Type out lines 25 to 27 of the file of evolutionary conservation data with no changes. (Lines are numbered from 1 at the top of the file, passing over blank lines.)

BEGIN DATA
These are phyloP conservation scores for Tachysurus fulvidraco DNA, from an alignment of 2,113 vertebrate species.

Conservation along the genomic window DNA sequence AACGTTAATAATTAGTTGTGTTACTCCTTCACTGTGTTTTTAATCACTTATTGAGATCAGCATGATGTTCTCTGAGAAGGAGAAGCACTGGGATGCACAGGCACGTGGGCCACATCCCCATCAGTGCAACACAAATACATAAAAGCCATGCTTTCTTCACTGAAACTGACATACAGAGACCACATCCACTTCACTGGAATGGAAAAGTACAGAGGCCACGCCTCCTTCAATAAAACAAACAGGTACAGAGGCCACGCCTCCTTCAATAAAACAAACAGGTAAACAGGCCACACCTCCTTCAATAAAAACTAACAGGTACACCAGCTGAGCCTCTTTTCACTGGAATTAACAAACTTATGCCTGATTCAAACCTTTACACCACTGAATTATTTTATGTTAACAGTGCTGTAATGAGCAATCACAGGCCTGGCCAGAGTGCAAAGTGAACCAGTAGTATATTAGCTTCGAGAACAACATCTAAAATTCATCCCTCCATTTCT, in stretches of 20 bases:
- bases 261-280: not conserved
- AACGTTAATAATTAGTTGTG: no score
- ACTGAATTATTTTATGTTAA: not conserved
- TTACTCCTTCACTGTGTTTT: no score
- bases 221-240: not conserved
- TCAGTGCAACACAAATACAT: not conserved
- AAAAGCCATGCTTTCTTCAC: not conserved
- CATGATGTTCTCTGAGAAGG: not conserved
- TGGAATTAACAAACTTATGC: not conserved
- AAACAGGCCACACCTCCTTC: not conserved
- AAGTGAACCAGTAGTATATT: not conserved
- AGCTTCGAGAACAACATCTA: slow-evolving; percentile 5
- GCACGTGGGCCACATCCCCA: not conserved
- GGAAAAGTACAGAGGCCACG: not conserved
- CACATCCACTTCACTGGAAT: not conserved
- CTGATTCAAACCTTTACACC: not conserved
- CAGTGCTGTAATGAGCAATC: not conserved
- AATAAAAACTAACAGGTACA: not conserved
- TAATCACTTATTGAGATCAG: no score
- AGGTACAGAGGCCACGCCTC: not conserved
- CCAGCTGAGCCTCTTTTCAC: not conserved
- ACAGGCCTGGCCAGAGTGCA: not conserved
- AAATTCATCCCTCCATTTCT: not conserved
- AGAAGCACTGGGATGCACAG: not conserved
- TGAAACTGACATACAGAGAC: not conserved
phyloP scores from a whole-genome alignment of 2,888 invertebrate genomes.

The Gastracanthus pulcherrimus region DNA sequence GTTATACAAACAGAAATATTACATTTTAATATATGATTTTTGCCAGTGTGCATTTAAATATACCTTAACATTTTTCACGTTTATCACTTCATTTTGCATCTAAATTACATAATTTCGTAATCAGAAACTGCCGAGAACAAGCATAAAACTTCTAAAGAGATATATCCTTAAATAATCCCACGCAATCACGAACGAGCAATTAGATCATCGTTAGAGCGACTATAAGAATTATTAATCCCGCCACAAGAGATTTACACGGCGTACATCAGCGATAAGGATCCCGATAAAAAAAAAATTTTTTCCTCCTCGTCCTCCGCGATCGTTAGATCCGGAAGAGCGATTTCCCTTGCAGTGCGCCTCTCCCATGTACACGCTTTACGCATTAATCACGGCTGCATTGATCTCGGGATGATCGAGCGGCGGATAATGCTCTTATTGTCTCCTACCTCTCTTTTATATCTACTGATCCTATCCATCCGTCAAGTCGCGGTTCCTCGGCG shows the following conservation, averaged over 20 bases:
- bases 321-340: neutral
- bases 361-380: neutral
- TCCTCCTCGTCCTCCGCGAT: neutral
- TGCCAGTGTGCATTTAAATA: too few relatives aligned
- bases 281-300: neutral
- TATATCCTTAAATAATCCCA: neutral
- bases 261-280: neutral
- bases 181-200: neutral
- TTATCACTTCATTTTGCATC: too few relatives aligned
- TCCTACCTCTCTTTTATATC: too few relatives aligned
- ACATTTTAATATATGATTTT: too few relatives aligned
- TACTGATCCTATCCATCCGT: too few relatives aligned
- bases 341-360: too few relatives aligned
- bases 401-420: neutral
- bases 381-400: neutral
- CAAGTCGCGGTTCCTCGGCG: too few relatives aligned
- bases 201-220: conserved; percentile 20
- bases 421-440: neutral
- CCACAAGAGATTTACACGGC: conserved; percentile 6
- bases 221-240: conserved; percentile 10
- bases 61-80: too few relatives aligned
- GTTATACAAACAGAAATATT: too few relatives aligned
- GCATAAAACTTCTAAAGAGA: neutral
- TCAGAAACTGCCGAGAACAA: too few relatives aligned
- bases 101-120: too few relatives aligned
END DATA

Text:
- AAATTCATCCCTCCATTTCT: not conserved
- AGAAGCACTGGGATGCACAG: not conserved
- TGAAACTGACATACAGAGAC: not conserved